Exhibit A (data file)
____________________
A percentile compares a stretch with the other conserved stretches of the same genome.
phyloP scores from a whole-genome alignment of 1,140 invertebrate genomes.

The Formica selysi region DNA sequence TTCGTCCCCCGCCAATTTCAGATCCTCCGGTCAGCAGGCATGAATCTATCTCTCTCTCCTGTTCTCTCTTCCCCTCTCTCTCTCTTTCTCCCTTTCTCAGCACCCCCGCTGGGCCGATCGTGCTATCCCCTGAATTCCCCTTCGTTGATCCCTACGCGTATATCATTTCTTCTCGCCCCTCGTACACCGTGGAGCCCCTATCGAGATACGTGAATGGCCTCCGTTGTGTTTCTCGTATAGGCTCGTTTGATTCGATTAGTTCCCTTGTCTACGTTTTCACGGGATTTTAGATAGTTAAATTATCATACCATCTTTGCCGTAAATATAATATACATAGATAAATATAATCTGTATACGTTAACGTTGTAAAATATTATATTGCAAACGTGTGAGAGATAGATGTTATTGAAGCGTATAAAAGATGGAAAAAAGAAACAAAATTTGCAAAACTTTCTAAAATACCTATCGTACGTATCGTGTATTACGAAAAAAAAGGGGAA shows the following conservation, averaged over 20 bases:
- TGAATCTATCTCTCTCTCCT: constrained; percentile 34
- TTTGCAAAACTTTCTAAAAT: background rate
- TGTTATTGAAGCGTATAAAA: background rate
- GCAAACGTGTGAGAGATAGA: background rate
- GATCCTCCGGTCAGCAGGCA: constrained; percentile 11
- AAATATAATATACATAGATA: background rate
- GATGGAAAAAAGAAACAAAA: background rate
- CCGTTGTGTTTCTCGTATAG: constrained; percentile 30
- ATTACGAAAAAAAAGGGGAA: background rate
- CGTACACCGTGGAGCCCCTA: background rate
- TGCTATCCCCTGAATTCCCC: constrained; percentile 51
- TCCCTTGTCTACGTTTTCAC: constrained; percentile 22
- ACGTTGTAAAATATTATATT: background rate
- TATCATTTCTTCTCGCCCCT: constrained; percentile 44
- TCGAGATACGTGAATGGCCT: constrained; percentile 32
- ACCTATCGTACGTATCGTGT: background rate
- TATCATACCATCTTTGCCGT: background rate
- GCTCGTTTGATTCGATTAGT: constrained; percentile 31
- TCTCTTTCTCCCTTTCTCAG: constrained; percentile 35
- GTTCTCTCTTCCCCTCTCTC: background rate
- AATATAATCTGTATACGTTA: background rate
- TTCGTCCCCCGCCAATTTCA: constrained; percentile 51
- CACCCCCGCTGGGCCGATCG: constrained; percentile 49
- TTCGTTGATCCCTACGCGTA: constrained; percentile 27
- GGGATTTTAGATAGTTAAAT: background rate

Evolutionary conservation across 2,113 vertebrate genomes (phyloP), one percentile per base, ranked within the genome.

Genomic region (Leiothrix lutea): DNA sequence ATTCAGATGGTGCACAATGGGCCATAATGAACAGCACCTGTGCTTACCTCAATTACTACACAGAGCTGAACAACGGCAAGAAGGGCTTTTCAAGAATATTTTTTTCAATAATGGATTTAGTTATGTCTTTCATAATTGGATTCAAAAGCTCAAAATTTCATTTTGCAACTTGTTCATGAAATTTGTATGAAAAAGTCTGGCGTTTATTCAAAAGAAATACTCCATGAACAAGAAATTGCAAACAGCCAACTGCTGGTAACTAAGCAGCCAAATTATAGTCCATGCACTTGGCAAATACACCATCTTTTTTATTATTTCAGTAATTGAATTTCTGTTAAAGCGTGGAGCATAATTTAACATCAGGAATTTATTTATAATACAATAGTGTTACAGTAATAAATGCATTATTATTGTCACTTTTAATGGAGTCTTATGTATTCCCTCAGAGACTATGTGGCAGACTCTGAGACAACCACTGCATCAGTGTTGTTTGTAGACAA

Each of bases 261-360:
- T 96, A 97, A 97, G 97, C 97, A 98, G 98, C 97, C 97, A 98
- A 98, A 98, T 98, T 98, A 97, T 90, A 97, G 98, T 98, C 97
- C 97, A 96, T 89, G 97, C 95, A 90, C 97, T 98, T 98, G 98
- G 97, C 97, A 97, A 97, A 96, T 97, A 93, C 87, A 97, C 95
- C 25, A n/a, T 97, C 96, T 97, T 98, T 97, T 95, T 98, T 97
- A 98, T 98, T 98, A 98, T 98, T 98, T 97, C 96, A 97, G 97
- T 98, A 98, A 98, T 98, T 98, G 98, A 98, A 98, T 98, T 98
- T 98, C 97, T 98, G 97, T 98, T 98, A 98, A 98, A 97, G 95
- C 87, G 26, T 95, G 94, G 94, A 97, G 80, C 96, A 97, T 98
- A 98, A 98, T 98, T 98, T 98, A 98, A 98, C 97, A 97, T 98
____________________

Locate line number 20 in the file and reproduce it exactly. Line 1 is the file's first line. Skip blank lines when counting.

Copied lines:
- TATCATACCATCTTTGCCGT: background rate